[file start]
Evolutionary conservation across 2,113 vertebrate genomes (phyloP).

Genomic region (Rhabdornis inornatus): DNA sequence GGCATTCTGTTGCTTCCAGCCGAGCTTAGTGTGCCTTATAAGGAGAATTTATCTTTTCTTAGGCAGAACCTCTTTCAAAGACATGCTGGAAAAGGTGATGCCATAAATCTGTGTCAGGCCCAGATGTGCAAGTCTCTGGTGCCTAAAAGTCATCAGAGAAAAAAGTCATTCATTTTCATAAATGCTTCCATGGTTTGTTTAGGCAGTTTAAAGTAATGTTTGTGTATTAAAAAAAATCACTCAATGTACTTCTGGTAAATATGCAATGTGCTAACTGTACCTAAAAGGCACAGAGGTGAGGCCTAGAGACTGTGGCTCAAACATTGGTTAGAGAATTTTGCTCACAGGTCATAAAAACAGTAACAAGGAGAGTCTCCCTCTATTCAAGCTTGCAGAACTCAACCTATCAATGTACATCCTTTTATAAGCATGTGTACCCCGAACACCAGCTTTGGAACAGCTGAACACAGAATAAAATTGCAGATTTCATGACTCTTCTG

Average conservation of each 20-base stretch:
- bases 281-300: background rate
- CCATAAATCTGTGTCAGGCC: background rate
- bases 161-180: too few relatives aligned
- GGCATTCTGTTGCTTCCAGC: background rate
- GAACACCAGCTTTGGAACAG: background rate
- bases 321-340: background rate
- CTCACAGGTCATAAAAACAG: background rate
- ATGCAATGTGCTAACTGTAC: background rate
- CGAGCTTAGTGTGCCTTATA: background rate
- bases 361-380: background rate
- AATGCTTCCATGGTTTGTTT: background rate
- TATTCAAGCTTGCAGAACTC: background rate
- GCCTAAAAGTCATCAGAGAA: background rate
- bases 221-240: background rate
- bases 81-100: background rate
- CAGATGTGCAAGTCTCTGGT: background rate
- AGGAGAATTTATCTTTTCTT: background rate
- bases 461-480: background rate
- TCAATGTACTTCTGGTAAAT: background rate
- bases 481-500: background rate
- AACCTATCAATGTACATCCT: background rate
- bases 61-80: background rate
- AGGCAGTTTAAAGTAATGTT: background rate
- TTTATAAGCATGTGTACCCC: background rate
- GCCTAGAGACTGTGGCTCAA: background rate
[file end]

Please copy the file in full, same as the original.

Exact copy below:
Evolutionary conservation across 2,113 vertebrate genomes (phyloP).

Genomic region (Rhabdornis inornatus): DNA sequence GGCATTCTGTTGCTTCCAGCCGAGCTTAGTGTGCCTTATAAGGAGAATTTATCTTTTCTTAGGCAGAACCTCTTTCAAAGACATGCTGGAAAAGGTGATGCCATAAATCTGTGTCAGGCCCAGATGTGCAAGTCTCTGGTGCCTAAAAGTCATCAGAGAAAAAAGTCATTCATTTTCATAAATGCTTCCATGGTTTGTTTAGGCAGTTTAAAGTAATGTTTGTGTATTAAAAAAAATCACTCAATGTACTTCTGGTAAATATGCAATGTGCTAACTGTACCTAAAAGGCACAGAGGTGAGGCCTAGAGACTGTGGCTCAAACATTGGTTAGAGAATTTTGCTCACAGGTCATAAAAACAGTAACAAGGAGAGTCTCCCTCTATTCAAGCTTGCAGAACTCAACCTATCAATGTACATCCTTTTATAAGCATGTGTACCCCGAACACCAGCTTTGGAACAGCTGAACACAGAATAAAATTGCAGATTTCATGACTCTTCTG

Average conservation of each 20-base stretch:
- bases 281-300: background rate
- CCATAAATCTGTGTCAGGCC: background rate
- bases 161-180: too few relatives aligned
- GGCATTCTGTTGCTTCCAGC: background rate
- GAACACCAGCTTTGGAACAG: background rate
- bases 321-340: background rate
- CTCACAGGTCATAAAAACAG: background rate
- ATGCAATGTGCTAACTGTAC: background rate
- CGAGCTTAGTGTGCCTTATA: background rate
- bases 361-380: background rate
- AATGCTTCCATGGTTTGTTT: background rate
- TATTCAAGCTTGCAGAACTC: background rate
- GCCTAAAAGTCATCAGAGAA: background rate
- bases 221-240: background rate
- bases 81-100: background rate
- CAGATGTGCAAGTCTCTGGT: background rate
- AGGAGAATTTATCTTTTCTT: background rate
- bases 461-480: background rate
- TCAATGTACTTCTGGTAAAT: background rate
- bases 481-500: background rate
- AACCTATCAATGTACATCCT: background rate
- bases 61-80: background rate
- AGGCAGTTTAAAGTAATGTT: background rate
- TTTATAAGCATGTGTACCCC: background rate
- GCCTAGAGACTGTGGCTCAA: background rate